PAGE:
Miley Unplugged reviewed by Buzzfeed: Clad in a bedazzling red-and-white checkered catsuit, Miley Cyrus stood beneath an enormous, glittering wagon wheel in front of a crowd of 200-plus devoted fans for her very first MTV Unplugged special Tuesday evening.
While most of the 21-year-old singer-actress-tabloid mainstay’s press lately tends to revolve around what she’s wearing (or not wearing, in most cases), the night served as a true reminder of what an incredible singer she is.
Stripped of overpowering production values, Miley effortlessly embraced the bare minimum format of the long-standing MTV series and let her powerful vocals take center stage on pared-down versions of ‘Drive’ and ‘Adore You.’
All eight songs she performed off her fourth studio album, Bangerz, wildly benefitted from subtracting every extraneous instrument. Which isn’t to say Miley abandoned all of her signature stage spectacles, a fact easily gleaned by looking at the oversized horse she grinded against during “4×4” and gyrated on top of during “Get It Right.”
She put the horse (and the catsuit) out to pasture after the first three songs and changed into an ensemble that can only be likened to the silk pajamas TLC sported in their “Creep” music video, but Miley’s were covered in sequins and torn like they’d been dragged behind a pick-up truck.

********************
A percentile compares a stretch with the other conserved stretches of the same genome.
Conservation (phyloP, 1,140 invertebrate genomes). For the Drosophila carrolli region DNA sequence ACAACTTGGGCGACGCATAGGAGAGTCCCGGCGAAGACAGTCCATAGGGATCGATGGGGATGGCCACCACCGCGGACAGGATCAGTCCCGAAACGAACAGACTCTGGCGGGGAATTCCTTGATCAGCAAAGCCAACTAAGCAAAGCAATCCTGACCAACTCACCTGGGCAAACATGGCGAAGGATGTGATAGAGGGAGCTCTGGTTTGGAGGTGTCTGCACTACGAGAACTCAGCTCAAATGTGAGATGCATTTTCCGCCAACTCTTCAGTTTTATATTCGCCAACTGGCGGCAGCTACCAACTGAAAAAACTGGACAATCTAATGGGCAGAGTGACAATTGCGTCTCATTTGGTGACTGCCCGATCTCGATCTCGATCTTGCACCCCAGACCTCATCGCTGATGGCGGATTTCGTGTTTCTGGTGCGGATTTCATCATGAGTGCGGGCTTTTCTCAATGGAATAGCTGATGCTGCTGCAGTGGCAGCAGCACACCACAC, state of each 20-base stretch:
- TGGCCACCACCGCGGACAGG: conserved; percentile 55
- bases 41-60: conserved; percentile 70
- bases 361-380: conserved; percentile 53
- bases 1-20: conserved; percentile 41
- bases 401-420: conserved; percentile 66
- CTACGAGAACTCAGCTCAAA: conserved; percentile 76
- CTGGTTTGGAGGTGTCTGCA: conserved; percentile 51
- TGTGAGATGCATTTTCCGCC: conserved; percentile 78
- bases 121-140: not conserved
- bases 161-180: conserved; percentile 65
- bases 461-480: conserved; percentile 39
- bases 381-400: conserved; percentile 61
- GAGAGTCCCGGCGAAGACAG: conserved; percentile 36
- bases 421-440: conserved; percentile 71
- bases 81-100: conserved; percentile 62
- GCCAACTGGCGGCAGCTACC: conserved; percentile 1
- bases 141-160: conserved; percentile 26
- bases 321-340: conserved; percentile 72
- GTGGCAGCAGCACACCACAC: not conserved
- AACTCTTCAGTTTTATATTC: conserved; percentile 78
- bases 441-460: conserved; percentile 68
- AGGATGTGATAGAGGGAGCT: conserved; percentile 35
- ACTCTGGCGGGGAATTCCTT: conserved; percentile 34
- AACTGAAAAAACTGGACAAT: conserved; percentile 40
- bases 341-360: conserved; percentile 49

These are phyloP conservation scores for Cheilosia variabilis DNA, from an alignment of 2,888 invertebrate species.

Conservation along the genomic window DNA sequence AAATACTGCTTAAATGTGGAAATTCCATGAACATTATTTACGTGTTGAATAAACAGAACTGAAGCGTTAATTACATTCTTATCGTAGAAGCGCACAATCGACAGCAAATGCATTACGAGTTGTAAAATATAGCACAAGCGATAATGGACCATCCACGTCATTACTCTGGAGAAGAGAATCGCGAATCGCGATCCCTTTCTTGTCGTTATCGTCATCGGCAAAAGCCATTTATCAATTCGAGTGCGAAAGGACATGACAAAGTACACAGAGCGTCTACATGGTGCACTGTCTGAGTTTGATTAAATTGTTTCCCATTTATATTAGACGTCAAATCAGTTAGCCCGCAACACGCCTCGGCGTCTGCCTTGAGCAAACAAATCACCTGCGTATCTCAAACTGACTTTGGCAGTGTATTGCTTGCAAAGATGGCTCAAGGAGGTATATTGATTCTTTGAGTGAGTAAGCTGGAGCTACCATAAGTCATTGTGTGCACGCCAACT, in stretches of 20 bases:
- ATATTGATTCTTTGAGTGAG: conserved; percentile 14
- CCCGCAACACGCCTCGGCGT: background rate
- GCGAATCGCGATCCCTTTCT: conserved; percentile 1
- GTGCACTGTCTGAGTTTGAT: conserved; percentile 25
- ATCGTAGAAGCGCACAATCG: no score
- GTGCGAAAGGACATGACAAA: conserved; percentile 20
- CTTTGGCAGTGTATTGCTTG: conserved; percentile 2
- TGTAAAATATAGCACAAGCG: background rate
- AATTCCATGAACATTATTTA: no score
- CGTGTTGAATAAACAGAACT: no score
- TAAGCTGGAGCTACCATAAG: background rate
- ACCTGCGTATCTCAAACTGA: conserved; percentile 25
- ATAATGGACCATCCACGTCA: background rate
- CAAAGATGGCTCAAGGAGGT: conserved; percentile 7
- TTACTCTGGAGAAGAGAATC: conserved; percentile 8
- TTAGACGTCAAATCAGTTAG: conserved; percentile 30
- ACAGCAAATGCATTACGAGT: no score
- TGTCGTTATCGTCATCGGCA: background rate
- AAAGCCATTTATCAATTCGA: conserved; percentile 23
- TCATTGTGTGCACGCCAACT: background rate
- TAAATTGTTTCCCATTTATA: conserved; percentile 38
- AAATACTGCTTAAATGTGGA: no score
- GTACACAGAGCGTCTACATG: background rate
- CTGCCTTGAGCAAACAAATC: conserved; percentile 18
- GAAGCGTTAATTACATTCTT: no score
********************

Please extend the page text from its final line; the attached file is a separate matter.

She went on to deliver stunning renditions of “Jolene” and “Wrecking Ball” before the night’s most attention-grabbing (for all the right reasons) number: a duet with Madonna. Even before the performance ended, Twitter was abuzz with the news that the two most ambitious blondes in pop music sung a mash-up of “Don’t Tell Me” and “We Can’t Stop” (despite MTV’s efforts to keep that under wraps).
And, as if the moment could get any better, fans were treated to the Madge and Miley number twice (due to technical reasons). For Miley, the evening was all about celebrating her most personal album to date. But for the rapt audience, it was a glorious tribute to the talent behind the twerking and the heart behind the headlines.